Commuting often comes with any job that you get. Unless you work from home, and your commute consists of walking downstairs (like mine does), you likely spend between five minutes and an hour or more getting to your workplace.
But have you stopped to consider how much your commute is costing you? Have you thought about the potential costs involved when you have a longer commute? As you think about your commute, consider the following items:
The most obvious consideration when it comes to the cost of your commute is the cost of the transportation itself. If you drive your own car, you probably have to pay for gas. If you take public transit, you might need to pay for a pass.
When you drive your own car, there are additional costs associated with transportation; it’s not just about what you pay for gas. You also have to think about insurance costs (many auto insurers base your premium on how many miles you travel each year). Don’t forget about wear and tear on the car, too. The more you drive, the sooner your car wears down. Factor in the costs associated with keeping your car in driving condition.
Some commuters have the chance to ride their bikes or walk. In these cases, the transportation costs might be much less. There still might be an element of maintenance (for the bike, or the purchase of appropriate walking shoes), but generally it’s much cheaper if you are close enough to your work to walk or bike.
Potential Problems with Your Commute
Don’t forget about some of the potential problems that can come as part of a commute. The more you drive, the greater the chance that you will be involved in an auto accident or receive a traffic ticket. My husband received a ticket a few months ago. We managed to avoid having it show up on the insurance, but we still had a hefty fine to pay.
If we hadn’t managed to keep it off the insurance, though, the cost would have continued beyond the initial fine. When you are in an accident, or when you receive a ticket, your insurance premium goes up. That can cost you every month (or every six months) for three years or more.
Another issue is that of getting in an accident and becoming hurt. While you might not have to worry about medical bills as a Canadian the same way I do as an American, there are still issues to consider. If you have to miss work due to injury, you might miss out on that paycheck. The longer your commute, the greater the likelihood that you will end up getting in a car accident.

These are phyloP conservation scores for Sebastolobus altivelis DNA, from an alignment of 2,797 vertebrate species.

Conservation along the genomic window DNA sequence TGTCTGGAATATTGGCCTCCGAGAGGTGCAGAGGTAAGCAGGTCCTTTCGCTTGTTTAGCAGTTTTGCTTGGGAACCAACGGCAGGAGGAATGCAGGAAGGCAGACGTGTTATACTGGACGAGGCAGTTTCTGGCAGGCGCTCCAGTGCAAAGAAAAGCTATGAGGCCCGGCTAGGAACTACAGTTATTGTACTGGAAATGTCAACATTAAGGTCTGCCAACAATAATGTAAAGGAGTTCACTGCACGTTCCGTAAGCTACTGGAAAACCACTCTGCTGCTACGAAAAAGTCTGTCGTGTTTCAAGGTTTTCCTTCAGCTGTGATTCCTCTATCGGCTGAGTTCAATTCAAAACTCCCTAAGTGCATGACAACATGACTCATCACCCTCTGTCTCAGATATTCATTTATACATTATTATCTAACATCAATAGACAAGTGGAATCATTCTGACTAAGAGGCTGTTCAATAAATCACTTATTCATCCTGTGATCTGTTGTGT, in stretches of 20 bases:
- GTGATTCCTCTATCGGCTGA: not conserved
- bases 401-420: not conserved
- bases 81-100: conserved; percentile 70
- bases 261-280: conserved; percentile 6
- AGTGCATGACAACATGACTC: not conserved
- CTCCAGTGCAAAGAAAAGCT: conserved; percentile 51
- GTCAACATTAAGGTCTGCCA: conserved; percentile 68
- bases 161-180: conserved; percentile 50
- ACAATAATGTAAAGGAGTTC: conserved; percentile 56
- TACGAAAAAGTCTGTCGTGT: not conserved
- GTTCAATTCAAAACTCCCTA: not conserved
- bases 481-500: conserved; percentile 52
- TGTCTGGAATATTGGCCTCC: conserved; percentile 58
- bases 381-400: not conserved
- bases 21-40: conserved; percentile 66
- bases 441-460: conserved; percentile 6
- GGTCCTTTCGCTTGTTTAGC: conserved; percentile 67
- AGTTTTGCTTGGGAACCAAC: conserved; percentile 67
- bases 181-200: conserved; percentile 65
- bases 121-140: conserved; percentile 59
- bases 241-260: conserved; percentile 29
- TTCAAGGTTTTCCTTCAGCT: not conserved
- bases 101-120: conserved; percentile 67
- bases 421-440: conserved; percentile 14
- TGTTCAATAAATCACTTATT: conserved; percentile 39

Another consideration is how much your commute is costing you in time. A commute that is an hour each way, rather than 15 minutes each way, means that you spend 90 extra minutes on the road, instead of with your family.
You might also miss out on time for self-improvement with your commute. My husband, who commutes an hour each way (but only twice a week), listens to audio books during his drive. If you take public transportation, and someone else drives, you have the chance to work on extra products, or get in a little productivity.
But, no matter how productive you are, there is still no getting back the time you could be spending with your loved ones.
How Can You Reduce Your Commute?
For some, commuting is just a part of life. If that’s what you have to do in order to make it work, that’s what you do. However, if you are looking to reduce your commute, here are some ideas:
- Move closer to work: Consider moving so that you live closer to work so that the commute isn’t so onerous.
- Consider telecommuting: Many jobs can be done remotely. Find out if you can telecommute two or three days a week. That way, you cut out some of the costs associated with commuting each day.
- Find a job closer to home: Another option is to look for a job closer to home. If you can’t move your home, see if you can find a job that is closer to where you live.
What do you think of your commute? Do you wish it could be shortened?